Full disclosure — I had never competed in any sort of running race before registering for the LA marathon. Not a half-marathon, 10K, or even a 5K. Triathlon has been my main sport, and through training I’ve grown accustomed to only running after exhausting myself by either swimming or biking. Most of my training runs are typically done after a morning swim session, in a condition in which I’m sufficiently warmed up and ready to pace myself for a consistent split. In other words, when I start off slow, it’s because I have no other choice.
Not the case now. I’ve had three days of solid rest and a bucket of potatoes and bananas (my power foods). I feel like I could run carefree for miles, and unfortunately that’s exactly what I do.
I keep this up until about Mile 9, my pace staying a good 90 to 60 seconds ahead of what it should be and that’s when I feel the first of the pain, an aching in my feet that won’t be leaving me any time soon. It starts to dawn on me that I’m running a marathon — a really, really, really long distance race that I’m only a third of the way through.
It’s okay, I tell myself, buckling down for what is about to become a day of grit and perseverance. Another thing about routinely having days that start at 4:30am and end at 10:00pm — you learn how to just keep going.
Fortunately the miles still come quickly. 10, 11, 12 and even 13 feel like a straight shot through Hollywood, the dimness of the morning shadows still blanketing the streets and keeping us cool. Then the sun comes out at Mile 13 and we start back down the mountain, having reached the halfway point. 14 and 15 aren’t too bad, taking me through familiar territory. Fairfax, West Hollywood, the top of Beverly Hills. I distract myself with old memories of my experiences in these neighborhoods — the job interviews I had, the bus stop connections I missed, where they caught the WeHo arsonist back in 2011 and all the places I circled around while searching for parking. (Remember, this is the LA Marathon).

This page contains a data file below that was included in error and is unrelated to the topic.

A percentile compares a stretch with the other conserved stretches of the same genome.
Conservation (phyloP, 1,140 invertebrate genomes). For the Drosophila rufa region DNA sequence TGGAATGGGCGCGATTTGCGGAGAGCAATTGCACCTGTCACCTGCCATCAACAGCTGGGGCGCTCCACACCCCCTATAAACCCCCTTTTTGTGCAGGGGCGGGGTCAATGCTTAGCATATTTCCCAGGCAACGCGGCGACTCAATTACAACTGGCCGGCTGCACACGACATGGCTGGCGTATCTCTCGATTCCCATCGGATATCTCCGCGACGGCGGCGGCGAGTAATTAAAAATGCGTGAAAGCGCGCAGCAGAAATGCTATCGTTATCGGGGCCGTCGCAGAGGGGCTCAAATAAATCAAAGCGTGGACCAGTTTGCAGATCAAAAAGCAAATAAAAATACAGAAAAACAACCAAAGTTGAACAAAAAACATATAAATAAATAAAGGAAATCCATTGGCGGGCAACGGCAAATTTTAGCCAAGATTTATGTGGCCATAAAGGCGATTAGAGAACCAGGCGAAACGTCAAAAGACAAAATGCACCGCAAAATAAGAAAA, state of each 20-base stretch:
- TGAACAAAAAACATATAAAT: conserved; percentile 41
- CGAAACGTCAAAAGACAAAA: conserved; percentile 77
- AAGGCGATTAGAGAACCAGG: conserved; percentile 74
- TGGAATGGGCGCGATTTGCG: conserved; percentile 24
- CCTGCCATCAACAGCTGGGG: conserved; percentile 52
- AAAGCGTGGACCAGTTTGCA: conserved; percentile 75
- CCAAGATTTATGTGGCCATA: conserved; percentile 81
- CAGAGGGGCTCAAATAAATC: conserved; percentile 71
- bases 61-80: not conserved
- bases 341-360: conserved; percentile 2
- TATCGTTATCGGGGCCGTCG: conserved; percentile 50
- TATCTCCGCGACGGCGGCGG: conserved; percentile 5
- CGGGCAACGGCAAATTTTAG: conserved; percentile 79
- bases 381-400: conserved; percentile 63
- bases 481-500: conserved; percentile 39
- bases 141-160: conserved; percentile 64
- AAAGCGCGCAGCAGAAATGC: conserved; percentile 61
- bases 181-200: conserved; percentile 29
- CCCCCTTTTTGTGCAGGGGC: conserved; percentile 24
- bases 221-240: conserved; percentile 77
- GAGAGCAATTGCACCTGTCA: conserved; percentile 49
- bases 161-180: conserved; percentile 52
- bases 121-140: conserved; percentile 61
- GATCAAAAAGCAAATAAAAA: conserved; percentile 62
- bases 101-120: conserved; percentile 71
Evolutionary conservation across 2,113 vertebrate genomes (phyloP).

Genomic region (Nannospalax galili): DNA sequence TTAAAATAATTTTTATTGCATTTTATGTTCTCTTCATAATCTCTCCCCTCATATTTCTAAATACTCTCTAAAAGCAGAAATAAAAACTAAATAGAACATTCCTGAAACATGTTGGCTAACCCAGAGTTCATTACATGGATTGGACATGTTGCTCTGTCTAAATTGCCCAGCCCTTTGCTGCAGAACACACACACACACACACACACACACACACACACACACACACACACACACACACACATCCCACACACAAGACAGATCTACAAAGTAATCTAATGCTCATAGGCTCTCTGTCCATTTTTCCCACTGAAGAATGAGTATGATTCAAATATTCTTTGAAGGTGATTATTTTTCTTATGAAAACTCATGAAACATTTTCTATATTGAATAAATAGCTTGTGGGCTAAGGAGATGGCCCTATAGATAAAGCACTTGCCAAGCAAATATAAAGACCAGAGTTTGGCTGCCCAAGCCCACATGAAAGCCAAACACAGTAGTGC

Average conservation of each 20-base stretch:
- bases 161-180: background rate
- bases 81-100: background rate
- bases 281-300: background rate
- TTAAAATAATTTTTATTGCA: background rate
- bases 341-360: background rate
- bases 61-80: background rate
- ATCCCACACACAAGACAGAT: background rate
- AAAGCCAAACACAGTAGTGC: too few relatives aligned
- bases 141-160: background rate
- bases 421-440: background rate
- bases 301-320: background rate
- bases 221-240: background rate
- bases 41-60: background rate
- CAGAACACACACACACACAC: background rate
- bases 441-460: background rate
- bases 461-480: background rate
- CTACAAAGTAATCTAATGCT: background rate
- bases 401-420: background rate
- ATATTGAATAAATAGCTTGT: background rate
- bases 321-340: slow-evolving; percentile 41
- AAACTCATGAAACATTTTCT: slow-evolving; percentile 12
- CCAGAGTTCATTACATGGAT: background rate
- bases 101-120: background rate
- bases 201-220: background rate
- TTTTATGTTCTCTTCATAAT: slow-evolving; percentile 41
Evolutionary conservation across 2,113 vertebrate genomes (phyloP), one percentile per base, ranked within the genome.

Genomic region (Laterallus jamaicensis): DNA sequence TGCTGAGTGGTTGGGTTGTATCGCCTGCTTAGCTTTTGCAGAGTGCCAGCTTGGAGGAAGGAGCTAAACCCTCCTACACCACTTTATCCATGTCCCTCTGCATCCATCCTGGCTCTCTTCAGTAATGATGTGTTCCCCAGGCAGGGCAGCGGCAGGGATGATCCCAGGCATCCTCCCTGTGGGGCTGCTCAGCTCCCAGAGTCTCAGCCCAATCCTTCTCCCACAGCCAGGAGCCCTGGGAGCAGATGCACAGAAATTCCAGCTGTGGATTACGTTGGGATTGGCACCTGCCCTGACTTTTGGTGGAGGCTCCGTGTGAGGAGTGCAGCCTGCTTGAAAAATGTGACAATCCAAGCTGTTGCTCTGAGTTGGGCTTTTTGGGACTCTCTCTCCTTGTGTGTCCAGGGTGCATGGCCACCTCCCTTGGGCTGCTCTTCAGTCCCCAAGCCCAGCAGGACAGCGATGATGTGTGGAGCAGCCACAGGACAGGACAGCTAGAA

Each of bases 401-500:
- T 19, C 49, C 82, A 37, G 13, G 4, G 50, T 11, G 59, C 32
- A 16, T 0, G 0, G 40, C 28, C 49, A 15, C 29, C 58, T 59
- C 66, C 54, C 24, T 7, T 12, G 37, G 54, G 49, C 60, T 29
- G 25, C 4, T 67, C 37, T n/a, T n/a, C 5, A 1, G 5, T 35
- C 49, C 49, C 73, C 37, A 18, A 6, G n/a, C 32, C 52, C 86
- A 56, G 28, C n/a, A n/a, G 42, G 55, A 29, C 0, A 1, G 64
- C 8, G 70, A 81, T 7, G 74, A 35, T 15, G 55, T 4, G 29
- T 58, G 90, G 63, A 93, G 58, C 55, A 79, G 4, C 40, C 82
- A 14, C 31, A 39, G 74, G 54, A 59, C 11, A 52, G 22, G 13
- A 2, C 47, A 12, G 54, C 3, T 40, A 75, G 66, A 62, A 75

It’s strange but the memories actually help, reminding me that this is my home and that I run this city and that I’m partaking in a special experience that is letting me celebrate the day and my town by running its streets with 25,000 other people. The thought helps push me forward.
Until Mile 16. Forget what you’ve heard about Mile 20 being a singular point of “The Wall.” For me, the 5 miles that stretch between 16 and 21 force me into the deepest, darkest pits of despair imaginable. For me, the wall is not a destination, but a journey — a long, belabored and endless trek into the depths of physical and mental endurance. The spectators, who for the past few hours have been amazing human beings, cheering on perfect strangers with their witty signs and citrus fruits and upbeat attitudes, have suddenly turned into maniacal distractions. Loud noises, people yelling, things banging and everyone everywhere telling me to keep going. My conscious mind loses control over my actions and deep, feral, animalistic instincts take over, forcing me forward through pain and chaos for no other reason than that I have to and that these loud people are telling me to keep going.
My brain regains control around Mile 21, the pre-determined point at which I had planned to call my trainer and report on my progress. The other part of the plan is to meet him at Mile 24 so that I can have an extra bit of encouragement as I finish the race. I tell him that I’ve reached the Trail of Tears, where most of my fellow racers trudge along in a sort of walk-jog that looks weary and broken.